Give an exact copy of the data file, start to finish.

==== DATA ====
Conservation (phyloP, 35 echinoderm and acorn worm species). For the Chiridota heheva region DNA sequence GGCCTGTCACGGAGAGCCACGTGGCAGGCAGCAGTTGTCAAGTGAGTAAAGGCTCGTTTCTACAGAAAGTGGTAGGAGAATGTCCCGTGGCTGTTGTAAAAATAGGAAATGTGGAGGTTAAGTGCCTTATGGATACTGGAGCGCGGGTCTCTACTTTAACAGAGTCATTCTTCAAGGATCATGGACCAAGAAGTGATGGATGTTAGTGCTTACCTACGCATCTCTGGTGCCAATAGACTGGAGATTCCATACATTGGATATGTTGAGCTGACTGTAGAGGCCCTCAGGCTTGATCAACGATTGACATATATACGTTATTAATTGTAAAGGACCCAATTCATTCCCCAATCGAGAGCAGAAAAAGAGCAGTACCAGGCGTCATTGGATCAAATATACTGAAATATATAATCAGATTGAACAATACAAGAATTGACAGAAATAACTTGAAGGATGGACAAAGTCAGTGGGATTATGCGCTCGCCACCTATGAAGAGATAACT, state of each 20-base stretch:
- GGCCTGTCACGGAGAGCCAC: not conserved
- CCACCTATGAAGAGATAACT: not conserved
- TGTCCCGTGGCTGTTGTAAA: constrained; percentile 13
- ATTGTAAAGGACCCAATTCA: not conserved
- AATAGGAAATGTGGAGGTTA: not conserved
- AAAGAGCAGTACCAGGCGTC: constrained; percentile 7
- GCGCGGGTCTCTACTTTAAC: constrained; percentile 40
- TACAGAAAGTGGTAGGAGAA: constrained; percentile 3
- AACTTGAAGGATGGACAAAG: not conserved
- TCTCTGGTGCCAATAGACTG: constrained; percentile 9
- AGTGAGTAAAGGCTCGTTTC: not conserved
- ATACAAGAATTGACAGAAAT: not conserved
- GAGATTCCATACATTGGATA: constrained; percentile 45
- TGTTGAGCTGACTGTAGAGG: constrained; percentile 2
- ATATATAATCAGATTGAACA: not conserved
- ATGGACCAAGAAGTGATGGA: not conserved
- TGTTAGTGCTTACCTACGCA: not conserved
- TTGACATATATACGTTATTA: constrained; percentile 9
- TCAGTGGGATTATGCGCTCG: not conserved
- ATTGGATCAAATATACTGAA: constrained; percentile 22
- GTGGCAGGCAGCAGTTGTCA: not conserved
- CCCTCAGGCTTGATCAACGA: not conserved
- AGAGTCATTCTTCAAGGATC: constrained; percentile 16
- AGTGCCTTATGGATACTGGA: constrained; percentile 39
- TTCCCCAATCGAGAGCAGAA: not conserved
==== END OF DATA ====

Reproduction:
Conservation (phyloP, 35 echinoderm and acorn worm species). For the Chiridota heheva region DNA sequence GGCCTGTCACGGAGAGCCACGTGGCAGGCAGCAGTTGTCAAGTGAGTAAAGGCTCGTTTCTACAGAAAGTGGTAGGAGAATGTCCCGTGGCTGTTGTAAAAATAGGAAATGTGGAGGTTAAGTGCCTTATGGATACTGGAGCGCGGGTCTCTACTTTAACAGAGTCATTCTTCAAGGATCATGGACCAAGAAGTGATGGATGTTAGTGCTTACCTACGCATCTCTGGTGCCAATAGACTGGAGATTCCATACATTGGATATGTTGAGCTGACTGTAGAGGCCCTCAGGCTTGATCAACGATTGACATATATACGTTATTAATTGTAAAGGACCCAATTCATTCCCCAATCGAGAGCAGAAAAAGAGCAGTACCAGGCGTCATTGGATCAAATATACTGAAATATATAATCAGATTGAACAATACAAGAATTGACAGAAATAACTTGAAGGATGGACAAAGTCAGTGGGATTATGCGCTCGCCACCTATGAAGAGATAACT, state of each 20-base stretch:
- GGCCTGTCACGGAGAGCCAC: not conserved
- CCACCTATGAAGAGATAACT: not conserved
- TGTCCCGTGGCTGTTGTAAA: constrained; percentile 13
- ATTGTAAAGGACCCAATTCA: not conserved
- AATAGGAAATGTGGAGGTTA: not conserved
- AAAGAGCAGTACCAGGCGTC: constrained; percentile 7
- GCGCGGGTCTCTACTTTAAC: constrained; percentile 40
- TACAGAAAGTGGTAGGAGAA: constrained; percentile 3
- AACTTGAAGGATGGACAAAG: not conserved
- TCTCTGGTGCCAATAGACTG: constrained; percentile 9
- AGTGAGTAAAGGCTCGTTTC: not conserved
- ATACAAGAATTGACAGAAAT: not conserved
- GAGATTCCATACATTGGATA: constrained; percentile 45
- TGTTGAGCTGACTGTAGAGG: constrained; percentile 2
- ATATATAATCAGATTGAACA: not conserved
- ATGGACCAAGAAGTGATGGA: not conserved
- TGTTAGTGCTTACCTACGCA: not conserved
- TTGACATATATACGTTATTA: constrained; percentile 9
- TCAGTGGGATTATGCGCTCG: not conserved
- ATTGGATCAAATATACTGAA: constrained; percentile 22
- GTGGCAGGCAGCAGTTGTCA: not conserved
- CCCTCAGGCTTGATCAACGA: not conserved
- AGAGTCATTCTTCAAGGATC: constrained; percentile 16
- AGTGCCTTATGGATACTGGA: constrained; percentile 39
- TTCCCCAATCGAGAGCAGAA: not conserved